Perdue settles N.C. injury case Motion disorders will be monitored

February 09, 1991|By Michael Burns

In a nationally publicized case involving claims of crippling injuries to chicken-plant workers, Perdue Farms Inc. has agreed on a plan to monitor and prevent cases of repetitive motion disorder among employees of its four North Carolina processing facilities.

The agreement between Salisbury-based Perdue, the North Carolina job-safety agency and the employees was announced yesterday in Raleigh, N.C., as the company agreed to pay $39,690 in fines levied by the state in 1989 for workplace conditions linked to the debilitating disorder.

The agreement calls for recognition of RMD as a serious workplace ailment, a survey and analysis of the condition among rTC nearly 5,000 plant workers over the next four years, medical monitoring and input by employees in reaching solutions.

RMD is caused by making the same motion at rapid rates for long periods of time and produces pain and numbness in hands, wrists and arms. The disorder accounted for more than half of the ailments recorded by the U.S. Bureau of Labor Statistics in 1989 and more than half of cases reported to the North Carolina job safety agency last year. Carpal tunnel syndrome is the most common type of disorder.

A year ago, the National Institute for Occupational Safety and Health reported that 20 percent of workers questioned and examined at Perdue's Lewiston, N.C., plant had work-related RMD.

Perdue had maintained that the companywide incidence was less than 0.5 percent.

NIOSH recommended solutions that included redesigning work stations, increasing automation, job rotation and slowing down the production line that speeds through 91 chickens a minute.

Yesterday's agreement did not call for a reduction in line speed, a primary goal sought by the employees who intervened in the case through the Center for Women's Economic Alternatives.

"If the problem can be solved short of slowing down the line speed, we will be pleased," said Sarah Fields-Davis, the center director. "If it can't, we will have the evidence to demand that line speeds be slowed."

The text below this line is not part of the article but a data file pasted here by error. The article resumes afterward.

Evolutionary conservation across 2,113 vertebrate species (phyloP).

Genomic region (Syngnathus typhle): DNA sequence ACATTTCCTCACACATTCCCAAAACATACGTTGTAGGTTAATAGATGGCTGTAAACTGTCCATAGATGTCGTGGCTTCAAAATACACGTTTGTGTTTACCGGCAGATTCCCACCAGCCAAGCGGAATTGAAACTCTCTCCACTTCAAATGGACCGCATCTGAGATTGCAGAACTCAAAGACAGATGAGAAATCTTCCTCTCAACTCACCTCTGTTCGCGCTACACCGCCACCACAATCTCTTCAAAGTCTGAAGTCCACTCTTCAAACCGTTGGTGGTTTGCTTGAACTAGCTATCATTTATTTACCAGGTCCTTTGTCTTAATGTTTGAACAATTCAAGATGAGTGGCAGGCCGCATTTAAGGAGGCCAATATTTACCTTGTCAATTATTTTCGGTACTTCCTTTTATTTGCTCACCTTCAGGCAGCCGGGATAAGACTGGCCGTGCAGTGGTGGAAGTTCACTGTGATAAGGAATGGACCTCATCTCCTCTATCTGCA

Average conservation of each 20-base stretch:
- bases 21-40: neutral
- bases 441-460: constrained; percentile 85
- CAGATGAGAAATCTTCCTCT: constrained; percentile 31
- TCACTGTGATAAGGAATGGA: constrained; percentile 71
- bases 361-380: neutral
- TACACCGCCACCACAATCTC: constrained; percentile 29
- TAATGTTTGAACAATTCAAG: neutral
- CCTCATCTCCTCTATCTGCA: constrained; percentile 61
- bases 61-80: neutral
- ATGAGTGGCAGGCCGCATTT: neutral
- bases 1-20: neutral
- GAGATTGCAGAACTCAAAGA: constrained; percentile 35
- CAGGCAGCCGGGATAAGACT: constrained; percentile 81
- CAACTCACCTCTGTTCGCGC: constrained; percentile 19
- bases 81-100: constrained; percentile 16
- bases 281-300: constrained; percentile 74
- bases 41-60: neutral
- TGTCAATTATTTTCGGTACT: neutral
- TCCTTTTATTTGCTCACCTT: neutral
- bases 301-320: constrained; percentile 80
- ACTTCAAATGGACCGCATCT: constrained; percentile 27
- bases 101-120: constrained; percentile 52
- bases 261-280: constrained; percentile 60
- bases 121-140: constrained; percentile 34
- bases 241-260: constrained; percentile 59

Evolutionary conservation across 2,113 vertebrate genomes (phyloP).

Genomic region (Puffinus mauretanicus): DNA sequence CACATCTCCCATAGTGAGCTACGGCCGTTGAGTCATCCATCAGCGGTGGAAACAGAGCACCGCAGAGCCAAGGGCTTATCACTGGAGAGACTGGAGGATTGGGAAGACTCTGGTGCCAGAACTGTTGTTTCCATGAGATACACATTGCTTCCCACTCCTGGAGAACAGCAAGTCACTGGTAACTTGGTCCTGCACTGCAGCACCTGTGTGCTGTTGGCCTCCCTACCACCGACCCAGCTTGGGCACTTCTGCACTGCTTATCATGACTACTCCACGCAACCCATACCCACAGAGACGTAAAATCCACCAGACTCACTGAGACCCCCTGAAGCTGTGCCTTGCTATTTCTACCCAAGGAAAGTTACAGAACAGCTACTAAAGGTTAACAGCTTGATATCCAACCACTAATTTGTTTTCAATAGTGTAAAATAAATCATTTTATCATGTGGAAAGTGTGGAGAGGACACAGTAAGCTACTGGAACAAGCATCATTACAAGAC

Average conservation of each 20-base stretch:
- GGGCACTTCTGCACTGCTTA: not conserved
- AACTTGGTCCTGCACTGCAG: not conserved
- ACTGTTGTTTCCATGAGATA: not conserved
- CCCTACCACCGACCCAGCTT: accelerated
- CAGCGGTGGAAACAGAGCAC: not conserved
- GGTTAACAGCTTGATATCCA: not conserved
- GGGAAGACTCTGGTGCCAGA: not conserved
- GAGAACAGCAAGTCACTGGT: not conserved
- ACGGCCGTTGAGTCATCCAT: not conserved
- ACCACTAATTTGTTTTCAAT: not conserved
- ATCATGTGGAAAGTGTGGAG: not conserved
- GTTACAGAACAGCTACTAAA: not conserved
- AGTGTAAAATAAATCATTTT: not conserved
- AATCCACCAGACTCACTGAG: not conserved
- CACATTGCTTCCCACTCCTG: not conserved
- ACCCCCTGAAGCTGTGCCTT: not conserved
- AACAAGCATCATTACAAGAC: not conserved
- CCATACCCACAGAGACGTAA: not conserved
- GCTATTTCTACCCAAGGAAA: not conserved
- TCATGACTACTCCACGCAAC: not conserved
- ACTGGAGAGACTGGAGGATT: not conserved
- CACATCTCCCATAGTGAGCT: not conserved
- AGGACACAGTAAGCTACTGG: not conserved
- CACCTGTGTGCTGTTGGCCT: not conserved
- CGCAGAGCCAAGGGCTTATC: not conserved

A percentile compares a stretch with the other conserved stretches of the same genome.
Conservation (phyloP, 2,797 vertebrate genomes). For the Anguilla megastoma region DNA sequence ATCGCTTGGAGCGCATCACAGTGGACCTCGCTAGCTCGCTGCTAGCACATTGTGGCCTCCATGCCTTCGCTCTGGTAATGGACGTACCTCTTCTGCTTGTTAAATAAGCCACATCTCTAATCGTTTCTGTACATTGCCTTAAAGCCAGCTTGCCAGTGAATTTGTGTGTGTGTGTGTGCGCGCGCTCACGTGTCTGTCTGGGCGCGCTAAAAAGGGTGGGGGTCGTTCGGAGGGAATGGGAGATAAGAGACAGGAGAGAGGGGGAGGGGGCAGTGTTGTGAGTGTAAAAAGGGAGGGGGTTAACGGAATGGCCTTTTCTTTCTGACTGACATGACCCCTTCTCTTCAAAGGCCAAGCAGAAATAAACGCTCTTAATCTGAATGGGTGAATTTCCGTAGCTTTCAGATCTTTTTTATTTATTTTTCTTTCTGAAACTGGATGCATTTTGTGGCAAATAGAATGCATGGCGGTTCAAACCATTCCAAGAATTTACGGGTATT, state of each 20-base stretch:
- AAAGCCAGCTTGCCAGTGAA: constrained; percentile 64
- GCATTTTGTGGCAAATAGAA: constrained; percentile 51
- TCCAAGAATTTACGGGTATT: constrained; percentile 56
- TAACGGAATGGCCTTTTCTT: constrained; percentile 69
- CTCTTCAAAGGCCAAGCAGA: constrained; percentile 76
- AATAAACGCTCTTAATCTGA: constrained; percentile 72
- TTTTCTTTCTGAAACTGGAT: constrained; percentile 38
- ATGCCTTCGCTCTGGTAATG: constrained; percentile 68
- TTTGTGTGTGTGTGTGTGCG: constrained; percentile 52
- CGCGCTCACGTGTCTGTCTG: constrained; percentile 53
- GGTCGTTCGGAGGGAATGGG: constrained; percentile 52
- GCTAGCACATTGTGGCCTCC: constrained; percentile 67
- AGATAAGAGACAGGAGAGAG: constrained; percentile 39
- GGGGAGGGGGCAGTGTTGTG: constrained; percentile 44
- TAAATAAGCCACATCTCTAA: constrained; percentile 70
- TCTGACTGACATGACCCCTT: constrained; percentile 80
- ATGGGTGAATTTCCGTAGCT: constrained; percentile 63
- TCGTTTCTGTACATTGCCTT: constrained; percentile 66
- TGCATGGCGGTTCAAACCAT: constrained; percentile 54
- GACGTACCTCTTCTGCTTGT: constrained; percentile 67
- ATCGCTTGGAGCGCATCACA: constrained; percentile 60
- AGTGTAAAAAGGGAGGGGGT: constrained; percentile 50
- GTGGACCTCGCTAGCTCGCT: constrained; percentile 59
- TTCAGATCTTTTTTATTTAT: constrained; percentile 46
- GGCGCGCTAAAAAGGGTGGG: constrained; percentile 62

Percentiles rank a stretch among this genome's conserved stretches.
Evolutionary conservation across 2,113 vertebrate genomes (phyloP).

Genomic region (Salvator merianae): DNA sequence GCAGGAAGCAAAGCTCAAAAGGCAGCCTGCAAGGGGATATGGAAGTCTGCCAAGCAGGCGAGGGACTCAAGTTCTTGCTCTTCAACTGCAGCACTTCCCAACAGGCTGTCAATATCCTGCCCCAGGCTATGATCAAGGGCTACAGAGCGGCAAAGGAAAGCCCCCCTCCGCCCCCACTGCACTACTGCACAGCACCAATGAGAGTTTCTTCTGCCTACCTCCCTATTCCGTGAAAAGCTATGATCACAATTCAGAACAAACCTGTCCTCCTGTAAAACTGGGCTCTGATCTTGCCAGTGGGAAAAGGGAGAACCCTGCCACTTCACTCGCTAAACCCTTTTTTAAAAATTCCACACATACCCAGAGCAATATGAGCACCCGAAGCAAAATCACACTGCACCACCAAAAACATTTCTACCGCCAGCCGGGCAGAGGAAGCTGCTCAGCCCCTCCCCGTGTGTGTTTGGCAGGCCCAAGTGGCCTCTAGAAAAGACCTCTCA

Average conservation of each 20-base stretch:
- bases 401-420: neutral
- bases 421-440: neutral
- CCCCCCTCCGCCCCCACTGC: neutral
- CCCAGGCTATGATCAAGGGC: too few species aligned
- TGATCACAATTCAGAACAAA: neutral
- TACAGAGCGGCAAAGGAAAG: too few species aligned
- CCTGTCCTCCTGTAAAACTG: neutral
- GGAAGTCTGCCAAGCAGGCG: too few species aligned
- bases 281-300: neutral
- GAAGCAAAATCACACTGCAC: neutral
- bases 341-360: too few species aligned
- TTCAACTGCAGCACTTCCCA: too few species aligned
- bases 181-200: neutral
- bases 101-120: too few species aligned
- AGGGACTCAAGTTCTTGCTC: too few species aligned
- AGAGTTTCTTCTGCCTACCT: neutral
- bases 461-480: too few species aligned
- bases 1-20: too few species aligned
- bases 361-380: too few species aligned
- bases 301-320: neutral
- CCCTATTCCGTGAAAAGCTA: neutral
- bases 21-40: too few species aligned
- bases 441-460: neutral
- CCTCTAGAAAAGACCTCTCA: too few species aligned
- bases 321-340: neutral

"This plan will enable us to be a leader in workplace health and safety, just as we are recognized as the industry leader in product quality," said Jimmy Chappell, Perdue's ergonomics research director.

The North Carolina cases gained national attention through congressional hearings two years ago and national radio and television coverage of the charges by workers mobilized by the women's center in Ahoskie, N.C.

The employees claimed that the crippling ailment was commonplace at Perdue plants. Workers who let it affect their productivity were fired, they charged, and could be easily replaced because of the ready pool of jobless people in the impoverished rural area.

Perdue, the nation's fourth-largest poultry processor, denied that it retaliated against sick employees and said that its RMD rate was no worse than that of other companies. Its rate is now half that of the poultry industry as a whole, the company said yesterday.

The North Carolina agency's settlement parallels a half-dozen cases resolved by the U.S. Occupational Safety and Health Administration in manufacturing and food-processing industries in recent years.

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